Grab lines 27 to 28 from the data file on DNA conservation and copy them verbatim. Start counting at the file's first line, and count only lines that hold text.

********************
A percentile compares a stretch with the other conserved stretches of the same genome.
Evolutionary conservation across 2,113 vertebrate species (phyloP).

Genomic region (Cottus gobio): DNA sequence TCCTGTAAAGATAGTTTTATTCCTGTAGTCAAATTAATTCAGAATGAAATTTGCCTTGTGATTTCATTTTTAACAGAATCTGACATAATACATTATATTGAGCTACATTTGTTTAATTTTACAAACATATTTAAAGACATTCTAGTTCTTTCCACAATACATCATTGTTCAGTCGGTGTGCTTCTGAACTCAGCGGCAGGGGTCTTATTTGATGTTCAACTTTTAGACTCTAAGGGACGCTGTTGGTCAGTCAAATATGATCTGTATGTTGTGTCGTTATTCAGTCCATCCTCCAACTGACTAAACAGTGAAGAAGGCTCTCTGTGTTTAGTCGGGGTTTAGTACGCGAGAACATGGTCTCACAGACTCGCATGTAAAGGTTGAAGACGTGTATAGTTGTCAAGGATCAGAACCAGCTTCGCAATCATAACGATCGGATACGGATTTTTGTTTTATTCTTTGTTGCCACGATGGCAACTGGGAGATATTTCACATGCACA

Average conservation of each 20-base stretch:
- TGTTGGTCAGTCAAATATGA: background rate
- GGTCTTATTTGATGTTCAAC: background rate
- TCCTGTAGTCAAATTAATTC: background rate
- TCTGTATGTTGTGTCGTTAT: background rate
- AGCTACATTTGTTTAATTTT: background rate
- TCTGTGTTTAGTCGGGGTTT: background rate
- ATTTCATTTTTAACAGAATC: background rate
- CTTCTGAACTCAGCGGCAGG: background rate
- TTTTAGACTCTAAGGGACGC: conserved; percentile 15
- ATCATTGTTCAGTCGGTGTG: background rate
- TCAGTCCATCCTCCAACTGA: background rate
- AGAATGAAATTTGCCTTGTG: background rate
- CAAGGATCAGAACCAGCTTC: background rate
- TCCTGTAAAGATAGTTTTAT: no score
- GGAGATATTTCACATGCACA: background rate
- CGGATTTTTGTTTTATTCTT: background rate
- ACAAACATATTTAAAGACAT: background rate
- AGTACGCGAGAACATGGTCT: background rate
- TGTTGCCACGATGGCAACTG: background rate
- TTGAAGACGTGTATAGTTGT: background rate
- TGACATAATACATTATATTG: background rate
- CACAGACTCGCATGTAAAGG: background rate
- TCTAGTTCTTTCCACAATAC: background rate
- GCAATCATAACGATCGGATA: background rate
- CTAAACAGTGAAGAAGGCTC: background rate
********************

- TCTAGTTCTTTCCACAATAC: background rate
- GCAATCATAACGATCGGATA: background rate